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  1. #21
    Bob Carnie's Avatar
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    Ian and Matt

    I feel very strongly about the approach at the enlarger... I do agree that knowing the approach as a teaching tool in books is appropriate and valuable.

    FWIW .. on very large projects that I sometimes work on I scan the work prints and put small colour prints into a very large sketch book. I keep track of the editions , who purchased , and in one of my clients case beside the picture I write things like, when asked to print this image again , insist on printing the whole edition as this image is extremely hard , and I do not want to do a one off print again of this image.
    Or I will put down things like easy print. or hard print.

    but never do I make dodge and burn lines as that should be second nature for me at this point.

    I need to center myself on the enlarger , have my tools within reach and just get crackin.

  2. #22
    Bob Carnie's Avatar
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    I define a top end printer as one who makes their sole income from printmaking.
    I also know there are many top end printers who do not , some of them here , but my experience/comments are biased to the printers who work for others.


    Quote Originally Posted by ROL View Post
    Well, yes and no. Except for the absurd notion that I would qualify (haven't taken the exams yet) as a "top end printer", I make printing records only for my own use, mainly for the purpose of repeatability and scaling up of enlargements. But, true enough, they are not gospel, but mere guides to ease the printing of a previously printed negative. Every day is a new "performance" – the charm of hand made analog printing.

  3. #23
    jp80874's Avatar
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    At the Louisville, KY View Camera Conference (about 2007 or 8) Alan Ross gave a lecture/workshop on how he has worked with twenty Ansel Adams images, making 80,000 prints as of that date, using print maps. He showed examples of how he set these up so he could repeatably make those twenty images as Ansel did. He now works with Photoshop and prints digitally.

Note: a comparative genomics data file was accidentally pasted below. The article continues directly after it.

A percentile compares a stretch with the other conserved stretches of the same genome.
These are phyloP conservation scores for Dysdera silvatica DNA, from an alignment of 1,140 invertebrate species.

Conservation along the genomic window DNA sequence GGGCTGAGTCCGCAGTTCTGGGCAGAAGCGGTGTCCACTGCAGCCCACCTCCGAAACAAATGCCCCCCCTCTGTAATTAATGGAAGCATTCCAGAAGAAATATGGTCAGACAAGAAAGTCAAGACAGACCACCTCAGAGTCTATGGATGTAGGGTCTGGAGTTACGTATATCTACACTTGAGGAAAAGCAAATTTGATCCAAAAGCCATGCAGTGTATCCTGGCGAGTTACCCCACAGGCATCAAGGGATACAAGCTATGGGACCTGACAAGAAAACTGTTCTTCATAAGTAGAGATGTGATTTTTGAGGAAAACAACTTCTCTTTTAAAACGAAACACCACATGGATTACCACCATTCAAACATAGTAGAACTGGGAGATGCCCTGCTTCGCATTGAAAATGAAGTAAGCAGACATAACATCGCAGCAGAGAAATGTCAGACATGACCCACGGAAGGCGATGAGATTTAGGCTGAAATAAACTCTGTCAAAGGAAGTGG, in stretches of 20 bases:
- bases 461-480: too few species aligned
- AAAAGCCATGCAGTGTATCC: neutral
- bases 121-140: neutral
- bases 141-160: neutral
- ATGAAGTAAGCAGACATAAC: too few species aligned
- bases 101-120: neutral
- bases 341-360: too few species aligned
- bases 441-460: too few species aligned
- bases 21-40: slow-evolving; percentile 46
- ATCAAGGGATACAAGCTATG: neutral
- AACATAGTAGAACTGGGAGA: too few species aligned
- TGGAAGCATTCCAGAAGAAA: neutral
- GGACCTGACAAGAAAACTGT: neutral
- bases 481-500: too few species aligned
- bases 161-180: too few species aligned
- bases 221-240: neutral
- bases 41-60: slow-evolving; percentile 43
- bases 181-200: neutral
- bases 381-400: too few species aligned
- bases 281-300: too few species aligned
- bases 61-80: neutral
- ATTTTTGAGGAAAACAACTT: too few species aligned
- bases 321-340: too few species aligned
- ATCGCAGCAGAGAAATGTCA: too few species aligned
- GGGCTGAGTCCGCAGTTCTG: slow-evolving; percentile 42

You might check through his website to see if he published anything that would satisfy your needs. http://www.alanrossphotography.com/ansel-adams/

    John Powers
    "If you want to be famous, you must do something more badly than anybody in the entire world." Miroslav Tichı

  4. #24
    Bob Carnie's Avatar
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    After 80000 prints John I would think he would remember how to make the prints... Just saying
    Quote Originally Posted by jp80874 View Post
    At the Louisville, KY View Camera Conference (about 2007 or 8) Alan Ross gave a lecture/workshop on how he has worked with twenty Ansel Adams images, making 80,000 prints as of that date, using print maps. He showed examples of how he set these up so he could repeatably make those twenty images as Ansel did. He now works with Photoshop and prints digitally.

    You might check through his website to see if he published anything that would satisfy your needs. http://www.alanrossphotography.com/ansel-adams/

    John Powers

  5. #25
    jp80874's Avatar
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    Maybe I have misunderstood the term, “printmap.”
    As I understood at the conference, and my 72 year old brain is trying to remember, Alan Ross had constructed an overlay for each of the twenty pictures that let more or less light go through in various areas, that would then achieve the AA look. How much of an over all burn he did before this and how much dancing around with dodging tools he did beyond this I don’t remember. The impression I got was there was little of the latter.